Aside from occasional moments, the same could be said for Hoskins’ film, which has an intriguing premise but lacks the production values to make the idea really sing. In a beard and long wig, Hoskins plays a slightly batty amateur magician, Frank, whose youngest grandson, 10-year-old Mike (Willy Lavendal), discovers the foot of a rainbow in a railroad siding. His school chums (Jonathan Schuman, Eleanor Misrahi) are initially skeptical but later join him in building equipment to calculate where the next rainbow will touch down. When one appears, the trio (plus Mike’s older brother, Steven) pedal off like the tornado hunters in “Twister,” and next thing they’re swept up into the sky, “riding the rainbow.”
Where should they be set down but (you guessed it) Kansas, setting off a media frenzy about how they managed to travel 1,200 miles in a couple of hours. After a run-in with a dumb local cop (Dan Aykroyd), they eventually make it back to N.J., where their elders, apart from Frank, tag them as monstrous fibbers.
Soon after, however, the universe starts to slip out of joint: Colors start fading, the temperature rises, people turn ornery, and riots break out. Turns out that because Steven stole some nuggets of gold while riding the rainbow, the balance of the spectrum has been disturbed and photosynthesis cannot take place. No photosynthesis, no oxygen; no oxygen, no human life. The kids have only a few hours to retrieve the nuggets and implant them in the next rainbow.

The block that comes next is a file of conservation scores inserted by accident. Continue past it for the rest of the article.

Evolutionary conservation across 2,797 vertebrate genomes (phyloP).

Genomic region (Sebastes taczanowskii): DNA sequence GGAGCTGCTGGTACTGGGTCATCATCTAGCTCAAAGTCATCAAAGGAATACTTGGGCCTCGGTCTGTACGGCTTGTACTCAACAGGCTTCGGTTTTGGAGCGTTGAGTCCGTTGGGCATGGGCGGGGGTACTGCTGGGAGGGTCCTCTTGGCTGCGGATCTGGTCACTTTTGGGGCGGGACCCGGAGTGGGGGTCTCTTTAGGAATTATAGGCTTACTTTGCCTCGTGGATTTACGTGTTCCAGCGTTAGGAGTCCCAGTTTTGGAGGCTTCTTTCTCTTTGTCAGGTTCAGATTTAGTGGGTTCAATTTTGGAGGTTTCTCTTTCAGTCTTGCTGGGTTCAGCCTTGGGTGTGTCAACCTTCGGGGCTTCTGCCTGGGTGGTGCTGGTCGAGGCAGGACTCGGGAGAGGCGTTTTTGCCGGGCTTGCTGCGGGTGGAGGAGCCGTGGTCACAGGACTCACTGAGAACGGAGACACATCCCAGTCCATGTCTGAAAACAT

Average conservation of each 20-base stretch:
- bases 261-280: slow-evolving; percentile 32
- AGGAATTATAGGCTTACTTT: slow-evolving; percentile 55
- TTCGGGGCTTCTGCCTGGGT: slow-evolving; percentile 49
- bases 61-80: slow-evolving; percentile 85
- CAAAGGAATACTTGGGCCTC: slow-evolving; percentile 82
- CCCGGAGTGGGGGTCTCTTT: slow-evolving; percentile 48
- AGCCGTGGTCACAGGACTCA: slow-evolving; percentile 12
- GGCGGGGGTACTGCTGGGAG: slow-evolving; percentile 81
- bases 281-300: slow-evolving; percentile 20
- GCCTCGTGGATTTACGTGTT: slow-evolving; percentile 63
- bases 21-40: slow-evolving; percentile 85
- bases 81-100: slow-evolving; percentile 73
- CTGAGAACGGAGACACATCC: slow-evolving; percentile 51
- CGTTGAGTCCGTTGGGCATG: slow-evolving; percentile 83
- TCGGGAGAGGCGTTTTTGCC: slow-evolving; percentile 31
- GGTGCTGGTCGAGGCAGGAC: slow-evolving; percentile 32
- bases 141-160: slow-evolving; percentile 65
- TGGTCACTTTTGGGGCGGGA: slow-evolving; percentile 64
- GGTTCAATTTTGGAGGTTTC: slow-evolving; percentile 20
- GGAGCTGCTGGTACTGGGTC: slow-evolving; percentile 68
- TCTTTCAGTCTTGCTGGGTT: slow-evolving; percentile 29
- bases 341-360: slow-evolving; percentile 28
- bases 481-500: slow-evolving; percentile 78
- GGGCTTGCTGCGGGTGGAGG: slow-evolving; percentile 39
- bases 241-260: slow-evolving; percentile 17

It’s a clever idea that makes full use of the ability to play with colors in the video process, and the last half-hour, set in a world devoid of color, is often genuinely unsettling. (Film buffs will recall Marius Goring’s well-known line from Michael Powell’s “Stairway to Heaven,” when he sets foot in the living world: “One is starved for Technicolor up there.”) The problem is that Hoskins and the scriptwriters fail to elevate the material in a way that someone like Spielberg could have done with major resources and a genuinely wonder-full approach.
The other problem is script’s structure, which sets up story and characters in a haphazard, confusing way and then takes a major left turn for an embarrassingly unfunny section in Kansas with Aykroyd chasing the kids around an airport.
With a wobbly American accent, Hoskins mostly coasts as an avuncular eccentric, mouthing platitudes like “Don’t just dream the dream, be the dream” and getting by asa kind of Burl Ives on a bad-hair day. Other roles are better played, with the four kids fine and Saul Rubinek and Terry Finn performing yeoman service as the understanding teacher and overworked mother-with-a-career, respectively.
Pic, which shot in Montreal, reps a curious late-career entry for veteran British lenser-turned-horror-director Freddie Francis, 79, who worked as a camera operator on “Moulin Rouge” and second-unit d.p. on “Moby Dick,” two distinguished ’50s color productions by John Huston.